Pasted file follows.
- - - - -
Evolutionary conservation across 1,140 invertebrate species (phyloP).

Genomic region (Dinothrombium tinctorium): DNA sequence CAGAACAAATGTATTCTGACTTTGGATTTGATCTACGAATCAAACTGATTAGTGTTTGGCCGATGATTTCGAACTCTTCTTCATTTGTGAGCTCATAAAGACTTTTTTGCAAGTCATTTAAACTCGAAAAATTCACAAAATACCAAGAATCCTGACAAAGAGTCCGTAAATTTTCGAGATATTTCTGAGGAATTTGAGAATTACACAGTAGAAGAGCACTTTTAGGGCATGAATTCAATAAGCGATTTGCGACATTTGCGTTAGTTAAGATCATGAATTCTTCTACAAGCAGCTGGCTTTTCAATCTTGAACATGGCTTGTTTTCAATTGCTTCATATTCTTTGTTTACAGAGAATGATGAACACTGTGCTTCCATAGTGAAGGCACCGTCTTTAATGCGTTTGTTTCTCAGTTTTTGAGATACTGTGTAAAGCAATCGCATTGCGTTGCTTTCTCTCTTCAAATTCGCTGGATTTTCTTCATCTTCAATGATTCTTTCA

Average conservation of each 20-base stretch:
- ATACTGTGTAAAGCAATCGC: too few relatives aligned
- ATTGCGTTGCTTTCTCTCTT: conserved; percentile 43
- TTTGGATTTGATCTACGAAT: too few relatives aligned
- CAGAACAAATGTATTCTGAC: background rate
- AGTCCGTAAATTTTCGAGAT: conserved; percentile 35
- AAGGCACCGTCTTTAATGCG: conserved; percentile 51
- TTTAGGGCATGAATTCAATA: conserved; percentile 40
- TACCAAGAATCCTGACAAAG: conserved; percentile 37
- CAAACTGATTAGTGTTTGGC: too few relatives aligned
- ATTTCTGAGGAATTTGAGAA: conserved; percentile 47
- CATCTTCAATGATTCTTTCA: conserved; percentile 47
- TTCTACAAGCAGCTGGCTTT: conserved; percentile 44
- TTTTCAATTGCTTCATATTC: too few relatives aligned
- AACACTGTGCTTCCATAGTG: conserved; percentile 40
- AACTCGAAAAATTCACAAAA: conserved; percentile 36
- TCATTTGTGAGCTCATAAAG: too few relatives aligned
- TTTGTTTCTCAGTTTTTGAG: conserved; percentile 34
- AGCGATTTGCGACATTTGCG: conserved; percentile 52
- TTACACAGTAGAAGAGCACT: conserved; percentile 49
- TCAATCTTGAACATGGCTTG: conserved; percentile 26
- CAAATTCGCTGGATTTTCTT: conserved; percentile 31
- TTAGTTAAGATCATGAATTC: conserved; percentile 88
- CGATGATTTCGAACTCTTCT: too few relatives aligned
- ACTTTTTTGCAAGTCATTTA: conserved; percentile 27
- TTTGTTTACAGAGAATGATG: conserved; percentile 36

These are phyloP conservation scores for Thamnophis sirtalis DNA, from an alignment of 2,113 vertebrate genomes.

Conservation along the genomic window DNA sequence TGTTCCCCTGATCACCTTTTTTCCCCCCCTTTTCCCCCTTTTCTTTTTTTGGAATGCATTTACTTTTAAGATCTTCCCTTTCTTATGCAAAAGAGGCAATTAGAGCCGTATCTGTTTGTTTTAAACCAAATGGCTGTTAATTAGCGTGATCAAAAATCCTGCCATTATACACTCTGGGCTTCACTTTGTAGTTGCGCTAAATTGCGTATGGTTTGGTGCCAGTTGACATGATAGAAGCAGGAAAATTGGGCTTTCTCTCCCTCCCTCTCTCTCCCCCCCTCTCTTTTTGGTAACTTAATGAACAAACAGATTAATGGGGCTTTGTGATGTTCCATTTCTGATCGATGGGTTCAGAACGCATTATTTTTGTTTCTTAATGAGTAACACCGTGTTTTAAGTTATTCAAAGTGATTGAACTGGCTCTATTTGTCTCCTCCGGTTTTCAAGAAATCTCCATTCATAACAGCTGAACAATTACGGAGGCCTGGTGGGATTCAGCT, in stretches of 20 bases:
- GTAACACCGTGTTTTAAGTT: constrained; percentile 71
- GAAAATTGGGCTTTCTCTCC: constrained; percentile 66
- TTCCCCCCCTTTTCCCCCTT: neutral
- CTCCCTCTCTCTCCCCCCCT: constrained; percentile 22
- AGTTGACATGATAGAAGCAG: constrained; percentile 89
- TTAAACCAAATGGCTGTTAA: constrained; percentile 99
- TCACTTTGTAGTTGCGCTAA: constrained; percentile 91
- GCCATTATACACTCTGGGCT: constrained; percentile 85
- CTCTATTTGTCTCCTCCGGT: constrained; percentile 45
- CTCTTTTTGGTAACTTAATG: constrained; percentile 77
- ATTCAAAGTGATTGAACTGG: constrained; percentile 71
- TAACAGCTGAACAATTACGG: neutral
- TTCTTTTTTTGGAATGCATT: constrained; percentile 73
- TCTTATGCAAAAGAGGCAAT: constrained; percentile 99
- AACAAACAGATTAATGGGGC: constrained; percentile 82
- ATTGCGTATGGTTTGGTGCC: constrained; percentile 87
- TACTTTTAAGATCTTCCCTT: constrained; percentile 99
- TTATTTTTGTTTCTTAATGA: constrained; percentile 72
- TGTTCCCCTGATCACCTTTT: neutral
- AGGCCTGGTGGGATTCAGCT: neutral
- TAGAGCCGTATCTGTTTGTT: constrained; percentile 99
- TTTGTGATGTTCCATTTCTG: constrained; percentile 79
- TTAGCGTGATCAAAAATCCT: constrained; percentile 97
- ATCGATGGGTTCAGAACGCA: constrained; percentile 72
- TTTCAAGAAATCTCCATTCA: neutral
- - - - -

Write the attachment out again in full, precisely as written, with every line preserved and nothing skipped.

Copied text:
Evolutionary conservation across 1,140 invertebrate species (phyloP).

Genomic region (Dinothrombium tinctorium): DNA sequence CAGAACAAATGTATTCTGACTTTGGATTTGATCTACGAATCAAACTGATTAGTGTTTGGCCGATGATTTCGAACTCTTCTTCATTTGTGAGCTCATAAAGACTTTTTTGCAAGTCATTTAAACTCGAAAAATTCACAAAATACCAAGAATCCTGACAAAGAGTCCGTAAATTTTCGAGATATTTCTGAGGAATTTGAGAATTACACAGTAGAAGAGCACTTTTAGGGCATGAATTCAATAAGCGATTTGCGACATTTGCGTTAGTTAAGATCATGAATTCTTCTACAAGCAGCTGGCTTTTCAATCTTGAACATGGCTTGTTTTCAATTGCTTCATATTCTTTGTTTACAGAGAATGATGAACACTGTGCTTCCATAGTGAAGGCACCGTCTTTAATGCGTTTGTTTCTCAGTTTTTGAGATACTGTGTAAAGCAATCGCATTGCGTTGCTTTCTCTCTTCAAATTCGCTGGATTTTCTTCATCTTCAATGATTCTTTCA

Average conservation of each 20-base stretch:
- ATACTGTGTAAAGCAATCGC: too few relatives aligned
- ATTGCGTTGCTTTCTCTCTT: conserved; percentile 43
- TTTGGATTTGATCTACGAAT: too few relatives aligned
- CAGAACAAATGTATTCTGAC: background rate
- AGTCCGTAAATTTTCGAGAT: conserved; percentile 35
- AAGGCACCGTCTTTAATGCG: conserved; percentile 51
- TTTAGGGCATGAATTCAATA: conserved; percentile 40
- TACCAAGAATCCTGACAAAG: conserved; percentile 37
- CAAACTGATTAGTGTTTGGC: too few relatives aligned
- ATTTCTGAGGAATTTGAGAA: conserved; percentile 47
- CATCTTCAATGATTCTTTCA: conserved; percentile 47
- TTCTACAAGCAGCTGGCTTT: conserved; percentile 44
- TTTTCAATTGCTTCATATTC: too few relatives aligned
- AACACTGTGCTTCCATAGTG: conserved; percentile 40
- AACTCGAAAAATTCACAAAA: conserved; percentile 36
- TCATTTGTGAGCTCATAAAG: too few relatives aligned
- TTTGTTTCTCAGTTTTTGAG: conserved; percentile 34
- AGCGATTTGCGACATTTGCG: conserved; percentile 52
- TTACACAGTAGAAGAGCACT: conserved; percentile 49
- TCAATCTTGAACATGGCTTG: conserved; percentile 26
- CAAATTCGCTGGATTTTCTT: conserved; percentile 31
- TTAGTTAAGATCATGAATTC: conserved; percentile 88
- CGATGATTTCGAACTCTTCT: too few relatives aligned
- ACTTTTTTGCAAGTCATTTA: conserved; percentile 27
- TTTGTTTACAGAGAATGATG: conserved; percentile 36

These are phyloP conservation scores for Thamnophis sirtalis DNA, from an alignment of 2,113 vertebrate genomes.

Conservation along the genomic window DNA sequence TGTTCCCCTGATCACCTTTTTTCCCCCCCTTTTCCCCCTTTTCTTTTTTTGGAATGCATTTACTTTTAAGATCTTCCCTTTCTTATGCAAAAGAGGCAATTAGAGCCGTATCTGTTTGTTTTAAACCAAATGGCTGTTAATTAGCGTGATCAAAAATCCTGCCATTATACACTCTGGGCTTCACTTTGTAGTTGCGCTAAATTGCGTATGGTTTGGTGCCAGTTGACATGATAGAAGCAGGAAAATTGGGCTTTCTCTCCCTCCCTCTCTCTCCCCCCCTCTCTTTTTGGTAACTTAATGAACAAACAGATTAATGGGGCTTTGTGATGTTCCATTTCTGATCGATGGGTTCAGAACGCATTATTTTTGTTTCTTAATGAGTAACACCGTGTTTTAAGTTATTCAAAGTGATTGAACTGGCTCTATTTGTCTCCTCCGGTTTTCAAGAAATCTCCATTCATAACAGCTGAACAATTACGGAGGCCTGGTGGGATTCAGCT, in stretches of 20 bases:
- GTAACACCGTGTTTTAAGTT: constrained; percentile 71
- GAAAATTGGGCTTTCTCTCC: constrained; percentile 66
- TTCCCCCCCTTTTCCCCCTT: neutral
- CTCCCTCTCTCTCCCCCCCT: constrained; percentile 22
- AGTTGACATGATAGAAGCAG: constrained; percentile 89
- TTAAACCAAATGGCTGTTAA: constrained; percentile 99
- TCACTTTGTAGTTGCGCTAA: constrained; percentile 91
- GCCATTATACACTCTGGGCT: constrained; percentile 85
- CTCTATTTGTCTCCTCCGGT: constrained; percentile 45
- CTCTTTTTGGTAACTTAATG: constrained; percentile 77
- ATTCAAAGTGATTGAACTGG: constrained; percentile 71
- TAACAGCTGAACAATTACGG: neutral
- TTCTTTTTTTGGAATGCATT: constrained; percentile 73
- TCTTATGCAAAAGAGGCAAT: constrained; percentile 99
- AACAAACAGATTAATGGGGC: constrained; percentile 82
- ATTGCGTATGGTTTGGTGCC: constrained; percentile 87
- TACTTTTAAGATCTTCCCTT: constrained; percentile 99
- TTATTTTTGTTTCTTAATGA: constrained; percentile 72
- TGTTCCCCTGATCACCTTTT: neutral
- AGGCCTGGTGGGATTCAGCT: neutral
- TAGAGCCGTATCTGTTTGTT: constrained; percentile 99
- TTTGTGATGTTCCATTTCTG: constrained; percentile 79
- TTAGCGTGATCAAAAATCCT: constrained; percentile 97
- ATCGATGGGTTCAGAACGCA: constrained; percentile 72
- TTTCAAGAAATCTCCATTCA: neutral